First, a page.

May 4, 2015.
Photo album on Google plus
This was the last big stop on our spring roadtrip. We had no plan, except Aaron had never visited the Wallowas and he wanted to check it out. Although most of Oregon had a low snow year, the Wallowas seemed to still be buried in snow. Wanting to learn more about current conditions and access, we stopped into the Pine Field Office near Halfway in the southern part of the forest. This was the least heavily visited part of the much beloved Wallowas. I wasn’t sure what to expect from the rangers but we figured we’d give them a chance.
Much to my delight, there were two women working the desk: one young lady who first greeted us and seemed new to the job, and an older woman hiding in the back. The older woman emerged when she heard our long list of questions and she was incredibly helpful in answering them. She sounded like she was out on the roads and trails frequently (a rarity among rangers I’ve met at the ranger stations) and had decades of knowledge accumulated from working and living in the mountains. When we said we wanted to climb up to see some views, she pointed us to the East Eagle trailhead. After describing the best driving route, she explained that the Little Kettle Creek trail would lead us up a bunch of switchbacks to an amazing view of the mountains. We could stop and turn around at any point, but we surely couldn’t take the trail all the way to Crater Lake due to the snow.
Challenge accepted, ranger.
When we arrived at the trailhead, Aaron got packed up for a 6-mile hike. In my head, I’d already decided that we were going to press on through the snow to find the lake. I hadn’t shared that little tidbit of information yet.
As I packed up for a 12-mile snow adventure, I broke the news to him. I rarely see Aaron put on a grumpy face, but I sure was treated to one today. I said, “well, we’ll see how far we feel like going,” knowing that I was hell-bent on making it to the lake.
Off we went, up a steep, dirt track that seemed to lead to nowhere. “What the…?” Already we were bushwhacking and confused. After some mucking around, we found the actual start of the trail and began hiking up.
The trail climbed, and climbed, and climbed up a series of steep switchbacks. We huffed and puffed for breath and quickly warmed up. As we ascended, we began to get views of the beautiful mountaintops. I knew it would be worth it. I still don’t think Aaron was convinced. He charged up ahead, I could barely keep up. My lungs were straining, my legs not cooperating. I felt totally off today.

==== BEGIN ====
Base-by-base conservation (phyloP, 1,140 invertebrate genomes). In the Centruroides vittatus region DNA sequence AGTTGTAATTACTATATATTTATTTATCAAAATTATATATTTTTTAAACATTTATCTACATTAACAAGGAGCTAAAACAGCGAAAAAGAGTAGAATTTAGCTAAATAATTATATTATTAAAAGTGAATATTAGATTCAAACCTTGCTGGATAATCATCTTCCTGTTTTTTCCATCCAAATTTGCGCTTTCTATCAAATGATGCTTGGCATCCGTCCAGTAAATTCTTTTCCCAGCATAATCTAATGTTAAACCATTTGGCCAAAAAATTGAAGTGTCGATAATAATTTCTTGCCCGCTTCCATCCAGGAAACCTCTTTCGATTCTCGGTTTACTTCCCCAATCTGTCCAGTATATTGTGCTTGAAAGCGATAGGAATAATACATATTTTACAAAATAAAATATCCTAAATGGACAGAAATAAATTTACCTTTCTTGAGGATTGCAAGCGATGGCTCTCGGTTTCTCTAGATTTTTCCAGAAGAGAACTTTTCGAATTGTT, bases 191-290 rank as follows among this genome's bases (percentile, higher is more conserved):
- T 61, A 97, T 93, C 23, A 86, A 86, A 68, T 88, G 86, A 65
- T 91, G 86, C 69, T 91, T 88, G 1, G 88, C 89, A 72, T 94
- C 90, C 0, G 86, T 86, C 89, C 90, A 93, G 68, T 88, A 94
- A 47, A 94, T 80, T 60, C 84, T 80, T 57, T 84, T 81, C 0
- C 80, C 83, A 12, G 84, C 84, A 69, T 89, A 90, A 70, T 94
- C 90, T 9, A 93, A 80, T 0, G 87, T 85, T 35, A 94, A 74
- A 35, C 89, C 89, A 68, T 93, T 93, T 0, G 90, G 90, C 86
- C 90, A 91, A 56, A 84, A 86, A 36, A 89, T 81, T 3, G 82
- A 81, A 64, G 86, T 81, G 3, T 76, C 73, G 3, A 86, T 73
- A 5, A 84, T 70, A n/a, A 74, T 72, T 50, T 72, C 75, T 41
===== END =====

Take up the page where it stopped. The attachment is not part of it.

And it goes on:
As we silently walked through the forest, we were startled by a pair of equally startled elk. We saw their huge backsides as they bounded out of view. I don’t think either of us had come so close to elk in the forest. I thought maybe that would help win Aaron over.
Eventually we left the bare ground behind and began to cross larger and larger patches of snow. Aaron was at least prepared with his Yaktrax; mine were buried in the car somewhere. I slipped and slid right behind him as we continued up the snow. All signs of the trail disappeared, and we switched to navigation by geographic features and the map. At the bottom of a basin, it was not entirely clear which way to go, and where exactly we would find the lake. So we took a gamble and committed to climbing up a wide snow ramp to a nice viewpoint.
From there, we peered down on what looked like a body of water. We both said: is that the lake? Are we done? But we both thought: that’s definitely not the lake. Tired from all our snow slogging, we regrouped and made a plan. According to the book, the lake should have been about a quarter mile past the ponds. We could do that. We kept going.
It was the longest quarter mile in history, but we emerged from the trees to gaze upon a large, snow-covered lake. A ring of bright blue snow melt encircled the lake. It was stunning. I dropped my pack to explore, take pictures, and soak in the experience. It was worth every step.
As we turned to retrace our snowy footprints back to the trail, we relaxed a bit and settled into a comfortable pace. Crossing the rocky plateau, we stopped in our tracks when we heard rockfall. I scanned the cliffs above us and saw…goats! There was a herd of mountain goats tooling around on the rocks. We watched them for a bit, wishing we had binoculars. So far it was one of our best animal sighting days!
Walking downhill was a dream. We could really enjoy the scenery around us. We hadn’t seen a human all day. Hiking in solitude, in one of the most picturesque places in Oregon, turned out to be an incredible last chapter in a memorable trip. I am so grateful to have a partner who is always up for a crazy adventure, who is adaptable, willing to walk forever in the woods, and willing to drive long distances just to find our own quiet piece of the world.